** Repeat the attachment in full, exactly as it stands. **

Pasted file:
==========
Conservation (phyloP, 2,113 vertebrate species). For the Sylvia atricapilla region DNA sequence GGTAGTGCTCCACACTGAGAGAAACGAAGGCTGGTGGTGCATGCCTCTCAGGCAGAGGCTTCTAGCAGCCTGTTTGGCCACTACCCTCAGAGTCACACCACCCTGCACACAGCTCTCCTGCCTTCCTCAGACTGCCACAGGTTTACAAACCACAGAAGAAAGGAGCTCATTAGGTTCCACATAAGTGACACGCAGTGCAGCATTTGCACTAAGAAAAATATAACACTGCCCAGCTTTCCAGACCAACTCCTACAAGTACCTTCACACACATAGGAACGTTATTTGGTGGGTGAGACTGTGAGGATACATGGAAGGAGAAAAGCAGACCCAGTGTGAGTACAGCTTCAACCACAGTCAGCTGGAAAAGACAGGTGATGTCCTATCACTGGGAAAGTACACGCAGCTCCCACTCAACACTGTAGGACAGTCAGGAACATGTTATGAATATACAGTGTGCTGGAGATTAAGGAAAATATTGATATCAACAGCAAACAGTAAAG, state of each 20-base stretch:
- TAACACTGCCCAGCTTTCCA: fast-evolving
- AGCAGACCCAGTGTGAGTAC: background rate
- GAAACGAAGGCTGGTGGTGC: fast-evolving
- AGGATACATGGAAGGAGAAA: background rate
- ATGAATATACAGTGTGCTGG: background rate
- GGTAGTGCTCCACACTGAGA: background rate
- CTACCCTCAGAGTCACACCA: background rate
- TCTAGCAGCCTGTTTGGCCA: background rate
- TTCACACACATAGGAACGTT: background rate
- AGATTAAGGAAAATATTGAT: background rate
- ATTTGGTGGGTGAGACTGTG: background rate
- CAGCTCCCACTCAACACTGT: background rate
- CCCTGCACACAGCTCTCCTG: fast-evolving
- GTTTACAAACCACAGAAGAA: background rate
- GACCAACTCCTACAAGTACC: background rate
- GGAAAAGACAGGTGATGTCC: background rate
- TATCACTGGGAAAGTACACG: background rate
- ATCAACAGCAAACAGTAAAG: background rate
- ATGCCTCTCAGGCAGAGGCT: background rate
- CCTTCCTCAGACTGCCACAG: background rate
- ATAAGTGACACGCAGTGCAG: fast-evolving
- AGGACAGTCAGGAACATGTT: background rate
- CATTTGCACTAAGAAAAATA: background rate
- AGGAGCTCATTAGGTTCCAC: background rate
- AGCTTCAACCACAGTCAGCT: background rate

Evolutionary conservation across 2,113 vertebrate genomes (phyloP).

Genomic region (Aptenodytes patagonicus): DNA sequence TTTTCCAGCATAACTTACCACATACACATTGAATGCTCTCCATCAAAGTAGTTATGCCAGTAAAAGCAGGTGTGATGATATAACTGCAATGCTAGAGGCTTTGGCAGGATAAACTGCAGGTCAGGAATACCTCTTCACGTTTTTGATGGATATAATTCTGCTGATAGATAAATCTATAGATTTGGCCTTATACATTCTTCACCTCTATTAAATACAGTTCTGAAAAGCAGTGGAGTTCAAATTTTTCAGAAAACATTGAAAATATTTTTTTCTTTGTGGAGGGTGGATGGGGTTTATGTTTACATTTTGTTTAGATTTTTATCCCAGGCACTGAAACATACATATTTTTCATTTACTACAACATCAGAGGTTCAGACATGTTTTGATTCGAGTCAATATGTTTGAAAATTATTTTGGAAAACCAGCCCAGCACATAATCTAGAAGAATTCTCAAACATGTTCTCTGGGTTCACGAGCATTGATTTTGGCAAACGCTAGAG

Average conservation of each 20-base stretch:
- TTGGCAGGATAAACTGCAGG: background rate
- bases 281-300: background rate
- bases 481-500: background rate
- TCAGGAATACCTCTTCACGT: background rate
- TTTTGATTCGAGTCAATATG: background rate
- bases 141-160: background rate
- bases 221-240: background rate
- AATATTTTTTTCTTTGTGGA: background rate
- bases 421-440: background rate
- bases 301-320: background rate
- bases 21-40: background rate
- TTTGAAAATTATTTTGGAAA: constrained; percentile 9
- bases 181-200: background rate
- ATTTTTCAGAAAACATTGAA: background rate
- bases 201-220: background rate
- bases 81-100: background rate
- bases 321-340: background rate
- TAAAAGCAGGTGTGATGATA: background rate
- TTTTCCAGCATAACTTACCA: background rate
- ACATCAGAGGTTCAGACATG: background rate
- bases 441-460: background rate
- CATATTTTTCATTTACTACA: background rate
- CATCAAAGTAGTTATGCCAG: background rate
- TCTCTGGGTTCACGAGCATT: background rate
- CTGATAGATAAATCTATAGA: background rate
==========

Conservation (phyloP, 2,113 vertebrate species). For the Sylvia atricapilla region DNA sequence GGTAGTGCTCCACACTGAGAGAAACGAAGGCTGGTGGTGCATGCCTCTCAGGCAGAGGCTTCTAGCAGCCTGTTTGGCCACTACCCTCAGAGTCACACCACCCTGCACACAGCTCTCCTGCCTTCCTCAGACTGCCACAGGTTTACAAACCACAGAAGAAAGGAGCTCATTAGGTTCCACATAAGTGACACGCAGTGCAGCATTTGCACTAAGAAAAATATAACACTGCCCAGCTTTCCAGACCAACTCCTACAAGTACCTTCACACACATAGGAACGTTATTTGGTGGGTGAGACTGTGAGGATACATGGAAGGAGAAAAGCAGACCCAGTGTGAGTACAGCTTCAACCACAGTCAGCTGGAAAAGACAGGTGATGTCCTATCACTGGGAAAGTACACGCAGCTCCCACTCAACACTGTAGGACAGTCAGGAACATGTTATGAATATACAGTGTGCTGGAGATTAAGGAAAATATTGATATCAACAGCAAACAGTAAAG, state of each 20-base stretch:
- TAACACTGCCCAGCTTTCCA: fast-evolving
- AGCAGACCCAGTGTGAGTAC: background rate
- GAAACGAAGGCTGGTGGTGC: fast-evolving
- AGGATACATGGAAGGAGAAA: background rate
- ATGAATATACAGTGTGCTGG: background rate
- GGTAGTGCTCCACACTGAGA: background rate
- CTACCCTCAGAGTCACACCA: background rate
- TCTAGCAGCCTGTTTGGCCA: background rate
- TTCACACACATAGGAACGTT: background rate
- AGATTAAGGAAAATATTGAT: background rate
- ATTTGGTGGGTGAGACTGTG: background rate
- CAGCTCCCACTCAACACTGT: background rate
- CCCTGCACACAGCTCTCCTG: fast-evolving
- GTTTACAAACCACAGAAGAA: background rate
- GACCAACTCCTACAAGTACC: background rate
- GGAAAAGACAGGTGATGTCC: background rate
- TATCACTGGGAAAGTACACG: background rate
- ATCAACAGCAAACAGTAAAG: background rate
- ATGCCTCTCAGGCAGAGGCT: background rate
- CCTTCCTCAGACTGCCACAG: background rate
- ATAAGTGACACGCAGTGCAG: fast-evolving
- AGGACAGTCAGGAACATGTT: background rate
- CATTTGCACTAAGAAAAATA: background rate
- AGGAGCTCATTAGGTTCCAC: background rate
- AGCTTCAACCACAGTCAGCT: background rate

Evolutionary conservation across 2,113 vertebrate genomes (phyloP).

Genomic region (Aptenodytes patagonicus): DNA sequence TTTTCCAGCATAACTTACCACATACACATTGAATGCTCTCCATCAAAGTAGTTATGCCAGTAAAAGCAGGTGTGATGATATAACTGCAATGCTAGAGGCTTTGGCAGGATAAACTGCAGGTCAGGAATACCTCTTCACGTTTTTGATGGATATAATTCTGCTGATAGATAAATCTATAGATTTGGCCTTATACATTCTTCACCTCTATTAAATACAGTTCTGAAAAGCAGTGGAGTTCAAATTTTTCAGAAAACATTGAAAATATTTTTTTCTTTGTGGAGGGTGGATGGGGTTTATGTTTACATTTTGTTTAGATTTTTATCCCAGGCACTGAAACATACATATTTTTCATTTACTACAACATCAGAGGTTCAGACATGTTTTGATTCGAGTCAATATGTTTGAAAATTATTTTGGAAAACCAGCCCAGCACATAATCTAGAAGAATTCTCAAACATGTTCTCTGGGTTCACGAGCATTGATTTTGGCAAACGCTAGAG

Average conservation of each 20-base stretch:
- TTGGCAGGATAAACTGCAGG: background rate
- bases 281-300: background rate
- bases 481-500: background rate
- TCAGGAATACCTCTTCACGT: background rate
- TTTTGATTCGAGTCAATATG: background rate
- bases 141-160: background rate
- bases 221-240: background rate
- AATATTTTTTTCTTTGTGGA: background rate
- bases 421-440: background rate
- bases 301-320: background rate
- bases 21-40: background rate
- TTTGAAAATTATTTTGGAAA: constrained; percentile 9
- bases 181-200: background rate
- ATTTTTCAGAAAACATTGAA: background rate
- bases 201-220: background rate
- bases 81-100: background rate
- bases 321-340: background rate
- TAAAAGCAGGTGTGATGATA: background rate
- TTTTCCAGCATAACTTACCA: background rate
- ACATCAGAGGTTCAGACATG: background rate
- bases 441-460: background rate
- CATATTTTTCATTTACTACA: background rate
- CATCAAAGTAGTTATGCCAG: background rate
- TCTCTGGGTTCACGAGCATT: background rate
- CTGATAGATAAATCTATAGA: background rate